Global surveillance means it’s ‘Time to ditch the smartphone!’

If you ever thought that your smartphone or your home automation device might be spying on you, well you were right.

The US Airforce Research Lab is testing new surveillance software from a company called SignalFrame. The software allows them (users) to access your smartphone and to access any wireless or bluetooth device in the vicinity. The Wall Street Journal said: “the smartphone is used as a window onto usage of hundreds of millions of computers, routers, fitness trackers, modern cars, and other networked devices collective known as “The Internet of Things”.


Wireless connectivity blankets our cities, homes, and workplaces. Beyond just smartphones, it extends to a wide array of businesses and devices – from cars to electronics, and fast-food restaurants to hotel chains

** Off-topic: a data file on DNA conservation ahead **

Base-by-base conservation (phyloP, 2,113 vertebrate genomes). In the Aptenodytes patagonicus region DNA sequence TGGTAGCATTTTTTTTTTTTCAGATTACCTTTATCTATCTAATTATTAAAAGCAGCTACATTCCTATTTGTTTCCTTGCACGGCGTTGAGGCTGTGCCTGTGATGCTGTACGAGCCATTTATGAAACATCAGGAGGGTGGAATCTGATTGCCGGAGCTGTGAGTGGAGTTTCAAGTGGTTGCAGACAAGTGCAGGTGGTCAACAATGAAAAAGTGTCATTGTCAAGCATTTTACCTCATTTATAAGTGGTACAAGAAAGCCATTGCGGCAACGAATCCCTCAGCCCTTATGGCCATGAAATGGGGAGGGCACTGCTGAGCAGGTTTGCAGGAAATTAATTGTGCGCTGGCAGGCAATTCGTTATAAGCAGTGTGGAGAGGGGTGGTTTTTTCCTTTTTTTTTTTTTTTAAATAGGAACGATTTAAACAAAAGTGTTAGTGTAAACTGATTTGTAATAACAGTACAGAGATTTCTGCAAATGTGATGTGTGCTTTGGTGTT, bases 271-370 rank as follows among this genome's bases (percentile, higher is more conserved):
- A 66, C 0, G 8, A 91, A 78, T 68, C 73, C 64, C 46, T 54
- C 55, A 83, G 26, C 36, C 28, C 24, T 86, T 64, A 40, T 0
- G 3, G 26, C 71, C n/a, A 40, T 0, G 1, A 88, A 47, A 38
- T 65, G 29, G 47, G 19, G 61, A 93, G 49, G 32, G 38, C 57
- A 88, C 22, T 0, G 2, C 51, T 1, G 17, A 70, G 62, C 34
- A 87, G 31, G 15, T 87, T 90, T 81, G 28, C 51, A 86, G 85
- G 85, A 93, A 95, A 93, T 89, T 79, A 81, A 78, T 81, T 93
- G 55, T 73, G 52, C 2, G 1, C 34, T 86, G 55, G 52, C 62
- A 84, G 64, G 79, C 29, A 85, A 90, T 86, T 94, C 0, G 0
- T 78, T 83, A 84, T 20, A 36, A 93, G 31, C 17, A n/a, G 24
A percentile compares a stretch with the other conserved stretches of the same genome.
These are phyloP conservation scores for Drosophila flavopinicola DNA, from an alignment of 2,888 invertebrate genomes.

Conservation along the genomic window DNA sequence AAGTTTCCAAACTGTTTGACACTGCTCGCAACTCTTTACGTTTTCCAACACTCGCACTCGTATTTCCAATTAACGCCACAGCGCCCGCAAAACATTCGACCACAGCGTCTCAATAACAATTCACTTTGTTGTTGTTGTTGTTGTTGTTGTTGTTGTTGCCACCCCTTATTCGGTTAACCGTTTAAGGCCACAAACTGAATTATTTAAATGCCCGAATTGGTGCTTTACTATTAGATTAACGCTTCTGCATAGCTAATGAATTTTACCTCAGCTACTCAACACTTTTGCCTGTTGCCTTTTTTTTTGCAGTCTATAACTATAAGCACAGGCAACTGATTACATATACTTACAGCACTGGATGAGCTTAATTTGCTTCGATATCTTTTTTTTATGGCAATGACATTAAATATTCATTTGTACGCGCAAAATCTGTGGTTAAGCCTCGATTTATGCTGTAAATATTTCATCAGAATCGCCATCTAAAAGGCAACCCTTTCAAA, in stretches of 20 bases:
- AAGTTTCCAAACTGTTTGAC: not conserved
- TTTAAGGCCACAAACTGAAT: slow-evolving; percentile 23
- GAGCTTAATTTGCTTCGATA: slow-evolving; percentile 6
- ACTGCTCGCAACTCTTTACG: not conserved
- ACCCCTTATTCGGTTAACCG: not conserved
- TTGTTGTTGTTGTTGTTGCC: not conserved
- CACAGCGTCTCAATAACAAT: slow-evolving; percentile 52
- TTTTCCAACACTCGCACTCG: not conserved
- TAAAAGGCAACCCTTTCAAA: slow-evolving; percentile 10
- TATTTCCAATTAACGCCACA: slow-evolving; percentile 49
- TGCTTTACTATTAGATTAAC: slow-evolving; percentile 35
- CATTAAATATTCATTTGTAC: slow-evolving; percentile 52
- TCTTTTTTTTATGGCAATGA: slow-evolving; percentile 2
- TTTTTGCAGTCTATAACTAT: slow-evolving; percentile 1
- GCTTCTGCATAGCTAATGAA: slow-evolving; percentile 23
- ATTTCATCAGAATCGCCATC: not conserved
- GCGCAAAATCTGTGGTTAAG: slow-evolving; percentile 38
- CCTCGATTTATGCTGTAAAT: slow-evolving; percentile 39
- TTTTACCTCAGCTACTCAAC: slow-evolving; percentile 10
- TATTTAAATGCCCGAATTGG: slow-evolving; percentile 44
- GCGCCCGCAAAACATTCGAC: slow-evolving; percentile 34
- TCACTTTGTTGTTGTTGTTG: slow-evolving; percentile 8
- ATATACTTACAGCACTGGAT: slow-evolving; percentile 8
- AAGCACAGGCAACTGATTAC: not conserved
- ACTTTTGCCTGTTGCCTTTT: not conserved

Each detectable WiFi, Bluetooth, or BLE signal provides clues about the thing or place that emits it. SignalFrame has built the world's largest database of signal identifiers to associate every signal-emitting device back to a business, brand, or product.


By capturing detectable signals from thousands of products, venues, and brands, SignalFrame determines when and where new things appear in the world. Our SignalGraph™ platform sees cars drive off the lot, early adoption of products in specific markets, and businesses opening and turning on their WiFi networks.